H.R.412 - Western Reserve Heritage Areas Study Act109th Congress (2005-2006)
|Sponsor:||Rep. Ryan, Tim [D-OH-17] (Introduced 01/26/2005)|
|Committees:||House - Resources | Senate - Energy and Natural Resources|
|Latest Action:||Senate - 03/15/2005 Received in the Senate and Read twice and referred to the Committee on Energy and Natural Resources. (All Actions)|
|Notes:||For further action, see S.203, which became Public Law 109-338 on 10/12/2006.|
This bill has the status Passed House
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Text: H.R.412 — 109th Congress (2005-2006)All Information (Except Text)
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Referred in Senate (03/15/2005)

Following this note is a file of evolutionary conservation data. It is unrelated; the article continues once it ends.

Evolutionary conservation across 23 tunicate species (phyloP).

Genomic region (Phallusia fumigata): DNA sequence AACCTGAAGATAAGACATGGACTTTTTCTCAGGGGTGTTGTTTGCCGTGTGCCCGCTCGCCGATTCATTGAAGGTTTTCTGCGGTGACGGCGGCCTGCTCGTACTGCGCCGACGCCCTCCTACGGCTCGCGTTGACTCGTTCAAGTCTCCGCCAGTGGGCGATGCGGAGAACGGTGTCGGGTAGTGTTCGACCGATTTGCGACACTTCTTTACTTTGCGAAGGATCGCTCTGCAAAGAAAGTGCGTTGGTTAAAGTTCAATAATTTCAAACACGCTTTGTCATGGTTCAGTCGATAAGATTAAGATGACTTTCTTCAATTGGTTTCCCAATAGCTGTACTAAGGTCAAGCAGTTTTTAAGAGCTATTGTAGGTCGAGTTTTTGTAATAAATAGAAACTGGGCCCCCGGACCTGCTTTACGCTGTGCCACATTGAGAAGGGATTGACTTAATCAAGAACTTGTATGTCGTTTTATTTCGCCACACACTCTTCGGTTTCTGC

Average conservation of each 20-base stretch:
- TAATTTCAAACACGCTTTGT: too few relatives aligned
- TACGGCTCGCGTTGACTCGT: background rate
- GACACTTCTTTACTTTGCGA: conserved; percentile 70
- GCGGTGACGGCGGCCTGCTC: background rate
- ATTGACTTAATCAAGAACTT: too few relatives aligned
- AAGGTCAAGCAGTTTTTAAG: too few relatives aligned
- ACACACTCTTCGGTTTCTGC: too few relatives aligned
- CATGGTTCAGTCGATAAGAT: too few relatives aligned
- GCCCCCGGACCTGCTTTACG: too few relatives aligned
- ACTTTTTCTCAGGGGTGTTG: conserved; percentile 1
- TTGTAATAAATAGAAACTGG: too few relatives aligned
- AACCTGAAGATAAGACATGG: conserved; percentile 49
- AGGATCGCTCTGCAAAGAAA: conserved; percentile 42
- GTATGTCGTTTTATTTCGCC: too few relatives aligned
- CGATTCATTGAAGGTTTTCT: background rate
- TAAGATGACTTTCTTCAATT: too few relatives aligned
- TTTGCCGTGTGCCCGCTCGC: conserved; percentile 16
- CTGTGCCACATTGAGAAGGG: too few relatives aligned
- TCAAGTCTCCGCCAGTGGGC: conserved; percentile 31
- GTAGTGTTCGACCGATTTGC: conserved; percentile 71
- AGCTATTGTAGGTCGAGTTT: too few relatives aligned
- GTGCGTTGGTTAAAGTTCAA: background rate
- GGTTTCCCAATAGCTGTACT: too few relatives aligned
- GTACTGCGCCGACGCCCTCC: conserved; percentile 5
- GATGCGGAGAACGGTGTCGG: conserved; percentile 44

[Congressional Bills 109th Congress] [From the U.S. Government Publishing Office] [H.R. 412 Referred in Senate (RFS)] 1st Session H. R. 412 _______________________________________________________________________ IN THE SENATE OF THE UNITED STATES March 15, 2005 Received; read twice and referred to the Committee on Energy and Natural Resources _______________________________________________________________________ AN ACT To authorize the Secretary of the Interior to conduct a study to determine the suitability and feasibility of establishing the Western Reserve Heritage Area. Be it enacted by the Senate and House of Representatives of the United States of America in Congress assembled, SECTION 1. SHORT TITLE. This Act may be cited as the ``Western Reserve Heritage Areas Study Act''. SEC. 2. NATIONAL PARK SERVICE STUDY REGARDING THE WESTERN RESERVE, OHIO. (a) Findings.--The Congress finds the following: (1) The area that encompasses the modern-day counties of Trumbull, Mahoning, Ashtabula, Portage, Geagua, Lake, Cuyahoga, Summit, Medina, Huron, Lorain, Erie, Ottawa, and Ashland in Ohio with the rich history in what was once the Western Reserve, has made a unique contribution to the cultural, political and industrial development of the United States. (2) The Western Reserve is distinctive as the land settled by the people of Connecticut after the Revolutionary War. The Western Reserve holds a unique mark as the original wilderness land of the West that many settlers migrated to in order to begin life outside of the original 13 colonies. (3) The Western Reserve played a significant role in providing land to the people of Connecticut whose property and land was destroyed during the Revolution. These settlers were descendants of the brave immigrants who came to the Americas in the 17th century. (4) The Western Reserve offered a new destination for those who moved west in search of land and prosperity. The agricultural and industrial base that began in the Western Reserve still lives strong in these prosperous and historical counties. (5) The heritage of the Western Reserve remains transfixed in the counties of Trumbull, Mahoning, Ashtabula, Portage, Geagua, Lake, Cuyahoga, Summit, Medina, Huron, Lorain, Erie, Ottawa, and Ashland in Ohio. The people of these counties are proud of their heritage as shown through the unwavering attempts to preserve agricultural land and the industrial foundation that has been embedded in this region since the establishment of the Western Reserve. Throughout these counties, historical sites, and markers preserve the unique traditions and customs of its original heritage. (6) The counties that encompass the Western Reserve continue to maintain a strong connection to its historic past as seen through its preservation of its local heritage, including historic homes, buildings, and centers of public gatherings. (7) There is a need for assistance for the preservation and promotion of the significance of the Western Reserve as the natural, historic and cultural heritage of the counties of Trumbull, Mahoning, Ashtabula, Portage, Geagua, Lake, Cuyahoga, Summit, Medina, Huron, Lorain, Erie, Ottawa and Ashland in Ohio. (8) The Department of the Interior is responsible for protecting the Nation's cultural and historical resources. There are significant examples of such resources within these counties and what was once the Western Reserve to merit the involvement of the Federal Government in the development of programs and projects, in cooperation with the State of Ohio and other local governmental entities, to adequately conserve, protect, and interpret this heritage for future generations, while providing opportunities for education and revitalization. (b) Study.-- (1) In general.--The Secretary, acting through the National Park Service Rivers, Trails, and Conservation Assistance Program, Midwest Region, and in consultation with the State of Ohio, the counties of Trumbull, Mahoning, Ashtabula, Portage, Geagua, Lake, Cuyahoga, Summit, Medina, Huron, Lorain, Erie, Ottawa, and Ashland, and other appropriate organizations, shall carry out a study regarding the suitability and feasibility of establishing the Western Reserve Heritage Area in these counties in Ohio. (2) Contents.--The study shall include analysis and documentation regarding whether the Study Area-- (A) has an assemblage of natural, historic, and cultural resources that together represent distinctive aspects of American heritage worthy of recognition, conservation, interpretation, and continuing use, and are best managed through partnerships among public and private entities and by combining diverse and sometimes noncontiguous resources and active communities; (B) reflects traditions, customs, beliefs, and folklife that are a valuable part of the national story; (C) provides outstanding opportunities to conserve natural, historic, cultural, or scenic features; (D) provides outstanding recreational and educational opportunities; (E) contains resources important to the identified theme or themes of the Study Area that retain a degree of integrity capable of supporting interpretation; (F) includes residents, business interests, nonprofit organizations, and local and State governments that are involved in the planning, have developed a conceptual financial plan that outlines the roles for all participants, including the Federal Government, and have demonstrated support for the concept of a national heritage area; (G) has a potential management entity to work in partnership with residents, business interests, nonprofit organizations, and local and State governments to develop a national heritage area consistent with continued local and State economic activity; (H) has a conceptual boundary map that is supported by the public; and (I) has potential or actual impact on private property located within or abutting the Study Area. (c) Boundaries of the Study Area.--The Study Area shall be comprised of the counties of Trumbull, Mahoning, Ashtabula, Portage, Geagua, Lake, Cuyahoga, Summit, Medina, Huron, Lorain, Erie, Ottawa, and Ashland in Ohio. Passed the House of Representatives March 14, 2005. Attest: JEFF TRANDAHL, Clerk.